Mark T’s review published on Letterboxd:
Part of Hoop-Tober 2.O
Wes Craven's Scream has become a horror staple in the past two decades, offering a self-aware take on older slasher films that was pretty creative at the time. It's even more impressive that it holds up quite well, even with the cheesy 90s fashion sense. At this point, it feels like there's little else to be shocked about. And yet, for someone like me who just watched it for the first time, there were two notable elements that really took me by surprise.
The first surprise is that despite its reputation for reinventing the slasher sub-genre by poking fun at the cliches, it actually does little with them. For as much as the characters talk at length about how people in movies should make a "smarter" decision, they end up making the EXACT mistakes themselves. And whenever it does attempt to change up the formula, such as not killing off a non-virgin, it feels like it was done by accident. Perhaps those choices were intentional, but even then, it didn't feel like Craven and screenwriter Kevin Williamson were trying to say more than "people make dumb decisions in horror movies", which is something that anyone could have said.
The second surprise is that it functions shockingly well as a "whodunit" thriller, especially considering the blaring score, the prominent Dutch angles, and overall predictability that could easily cheapen the experience. Whatever problems the script has with the self-aware angle, when it's all about the mystery of why the killings have happened and how these people are involved, it succeeds without much effort. I'll admit that the most tense chunk of the film is in the first fifteen minutes, with Craven's direction and Barrymore's performance knocking it out of the park, but the rest is still pretty great, including the wonderful final reveal that slowly becomes an insightful critique on character motives.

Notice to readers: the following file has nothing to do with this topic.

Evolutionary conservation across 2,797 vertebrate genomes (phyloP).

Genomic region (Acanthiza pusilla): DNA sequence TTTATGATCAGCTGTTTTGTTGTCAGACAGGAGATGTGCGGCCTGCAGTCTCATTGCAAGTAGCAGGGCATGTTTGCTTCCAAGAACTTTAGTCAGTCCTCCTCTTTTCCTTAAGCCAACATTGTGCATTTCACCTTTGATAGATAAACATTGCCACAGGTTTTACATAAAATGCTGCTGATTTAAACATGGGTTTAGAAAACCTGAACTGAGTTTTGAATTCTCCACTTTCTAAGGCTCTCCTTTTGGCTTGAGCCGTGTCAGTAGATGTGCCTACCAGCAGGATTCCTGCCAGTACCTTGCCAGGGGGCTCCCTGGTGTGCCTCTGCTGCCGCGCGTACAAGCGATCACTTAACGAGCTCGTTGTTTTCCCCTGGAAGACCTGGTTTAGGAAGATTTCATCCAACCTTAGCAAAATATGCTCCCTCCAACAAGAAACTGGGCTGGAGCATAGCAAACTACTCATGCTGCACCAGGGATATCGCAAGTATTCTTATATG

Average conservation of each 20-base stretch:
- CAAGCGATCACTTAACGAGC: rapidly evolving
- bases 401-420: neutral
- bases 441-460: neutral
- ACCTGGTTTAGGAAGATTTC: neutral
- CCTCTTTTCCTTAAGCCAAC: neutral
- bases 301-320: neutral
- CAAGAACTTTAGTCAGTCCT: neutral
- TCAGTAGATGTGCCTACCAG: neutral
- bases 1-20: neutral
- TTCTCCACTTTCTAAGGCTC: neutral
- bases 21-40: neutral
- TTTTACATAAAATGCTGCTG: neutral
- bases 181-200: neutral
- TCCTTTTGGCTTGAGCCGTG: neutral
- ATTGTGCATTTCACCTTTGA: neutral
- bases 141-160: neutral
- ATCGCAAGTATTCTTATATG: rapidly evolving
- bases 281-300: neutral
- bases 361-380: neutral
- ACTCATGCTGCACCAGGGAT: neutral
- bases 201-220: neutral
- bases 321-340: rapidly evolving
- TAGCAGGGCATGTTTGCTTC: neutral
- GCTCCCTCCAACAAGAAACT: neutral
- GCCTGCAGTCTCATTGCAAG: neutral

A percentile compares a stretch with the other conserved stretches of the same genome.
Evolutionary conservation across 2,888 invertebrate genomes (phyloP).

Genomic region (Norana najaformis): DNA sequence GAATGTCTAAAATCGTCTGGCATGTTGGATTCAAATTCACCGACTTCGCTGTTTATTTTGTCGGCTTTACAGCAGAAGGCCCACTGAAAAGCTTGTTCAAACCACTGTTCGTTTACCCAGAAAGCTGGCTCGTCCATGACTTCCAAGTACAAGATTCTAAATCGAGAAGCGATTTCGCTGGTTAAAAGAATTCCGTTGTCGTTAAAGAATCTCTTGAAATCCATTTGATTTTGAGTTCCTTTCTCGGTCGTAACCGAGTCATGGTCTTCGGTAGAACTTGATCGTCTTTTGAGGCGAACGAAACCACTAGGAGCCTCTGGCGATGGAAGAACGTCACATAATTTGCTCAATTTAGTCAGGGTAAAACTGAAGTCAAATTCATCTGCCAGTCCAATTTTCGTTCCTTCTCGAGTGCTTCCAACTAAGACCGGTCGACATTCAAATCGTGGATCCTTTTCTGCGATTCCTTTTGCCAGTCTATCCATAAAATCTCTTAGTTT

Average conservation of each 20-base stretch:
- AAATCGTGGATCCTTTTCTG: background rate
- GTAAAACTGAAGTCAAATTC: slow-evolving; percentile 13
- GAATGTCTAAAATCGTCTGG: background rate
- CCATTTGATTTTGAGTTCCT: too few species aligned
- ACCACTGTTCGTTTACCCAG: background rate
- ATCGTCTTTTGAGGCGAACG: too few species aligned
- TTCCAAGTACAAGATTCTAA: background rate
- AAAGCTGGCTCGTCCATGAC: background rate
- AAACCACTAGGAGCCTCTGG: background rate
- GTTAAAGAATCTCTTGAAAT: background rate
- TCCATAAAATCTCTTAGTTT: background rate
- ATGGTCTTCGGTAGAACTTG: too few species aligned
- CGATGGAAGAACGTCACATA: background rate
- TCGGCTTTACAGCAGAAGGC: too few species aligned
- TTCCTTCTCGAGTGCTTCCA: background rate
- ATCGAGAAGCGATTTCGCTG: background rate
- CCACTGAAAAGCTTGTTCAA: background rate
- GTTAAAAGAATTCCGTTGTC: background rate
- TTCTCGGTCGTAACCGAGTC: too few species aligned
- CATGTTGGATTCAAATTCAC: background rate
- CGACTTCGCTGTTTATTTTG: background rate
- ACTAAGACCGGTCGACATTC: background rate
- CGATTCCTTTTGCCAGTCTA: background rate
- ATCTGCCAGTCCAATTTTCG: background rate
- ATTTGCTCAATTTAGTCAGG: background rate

In terms of the less surprising aspects, Craven manages to create a tense yet playful atmosphere that fits in seamlessly with the story and people around it. The lighting and color palette tends to brighten up even the darkest scenes, which helps to not only convey an appropriate amount of artifice, but also to provide a contrast to the script’s self-awareness. On top of that, he gets uniformly good work out of his actors, all of whom get the most out of what is otherwise devices for Williamson to send his message (bonus points for giving a compelling reason for the insufferable Jamie Kennedy to be annoying).
Despite the fact that the slasher deconstruction doesn’t hold up to scrutiny and it’s not the least bit scary, Scream proves to be a immensely enjoyable thriller that still has a few quirks to it years after its initial release. And while there have been notable imitators in the following years (The Cabin in the Woods being the most notable), none have been able to play around with tone as successfully as this.